Citations of work:

Henk De Regt, Sabina Leonelli & Kai Eigner (eds.) (2009). Scientific Understanding: Philosophical Perspectives.

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  1.  28
    Theoretical Understanding in Science.Mark P. Newman - 2017 - British Journal for the Philosophy of Science 68 (2).
    In this article I develop a model of theoretical understanding in science. This is a philosophical theory that specifies the conditions that are both necessary and sufficient for a scientist to satisfy the construction ‘S understands theory T ’. I first consider how this construction is preferable to others, then build a model of the requisite conditions on the basis of examples from elementary physics. I then show how this model of theoretical understanding can be made philosophically robust and provide (...)
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  2.  99
    Scientific Understanding: Truth or Dare?Henk W. de Regt - 2015 - Synthese 192 (12):3781-3797.
    It is often claimed—especially by scientific realists—that science provides understanding of the world only if its theories are (at least approximately) true descriptions of reality, in its observable as well as unobservable aspects. This paper critically examines this ‘realist thesis’ concerning understanding. A crucial problem for the realist thesis is that (as study of the history and practice of science reveals) understanding is frequently obtained via theories and models that appear to be highly unrealistic or even completely fictional. So we (...)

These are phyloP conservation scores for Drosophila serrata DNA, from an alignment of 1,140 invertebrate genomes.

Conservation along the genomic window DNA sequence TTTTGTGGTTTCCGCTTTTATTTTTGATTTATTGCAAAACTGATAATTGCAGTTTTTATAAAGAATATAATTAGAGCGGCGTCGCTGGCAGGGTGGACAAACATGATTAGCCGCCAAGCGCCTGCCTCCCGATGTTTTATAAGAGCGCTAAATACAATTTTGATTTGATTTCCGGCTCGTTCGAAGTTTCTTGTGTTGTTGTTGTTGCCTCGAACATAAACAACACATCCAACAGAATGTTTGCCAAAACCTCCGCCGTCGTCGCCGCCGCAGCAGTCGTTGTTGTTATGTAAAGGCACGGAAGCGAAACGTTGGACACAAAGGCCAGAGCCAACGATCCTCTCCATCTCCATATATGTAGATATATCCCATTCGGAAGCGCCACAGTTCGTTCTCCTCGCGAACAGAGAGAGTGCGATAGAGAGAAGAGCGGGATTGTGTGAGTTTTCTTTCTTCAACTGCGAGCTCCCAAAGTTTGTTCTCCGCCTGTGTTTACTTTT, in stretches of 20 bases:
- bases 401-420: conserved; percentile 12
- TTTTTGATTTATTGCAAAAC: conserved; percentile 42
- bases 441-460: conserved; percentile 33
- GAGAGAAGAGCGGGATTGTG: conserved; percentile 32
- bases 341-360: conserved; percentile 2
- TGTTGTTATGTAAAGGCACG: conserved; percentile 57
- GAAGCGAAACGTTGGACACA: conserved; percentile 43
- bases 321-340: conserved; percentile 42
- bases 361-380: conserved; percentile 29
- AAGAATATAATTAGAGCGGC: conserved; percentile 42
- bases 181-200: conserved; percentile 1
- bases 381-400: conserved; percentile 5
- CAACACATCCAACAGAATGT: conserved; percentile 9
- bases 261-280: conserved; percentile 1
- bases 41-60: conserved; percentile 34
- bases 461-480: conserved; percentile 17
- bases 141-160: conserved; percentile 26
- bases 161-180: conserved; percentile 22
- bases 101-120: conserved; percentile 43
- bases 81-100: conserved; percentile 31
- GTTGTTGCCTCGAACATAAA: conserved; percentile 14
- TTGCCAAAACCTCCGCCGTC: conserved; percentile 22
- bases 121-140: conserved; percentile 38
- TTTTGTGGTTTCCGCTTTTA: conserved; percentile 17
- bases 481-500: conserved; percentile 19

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  3.  6
    The Unity of Nursing Science.Robyn L. Bluhm - 2014 - Nursing Philosophy 15 (4):250-260.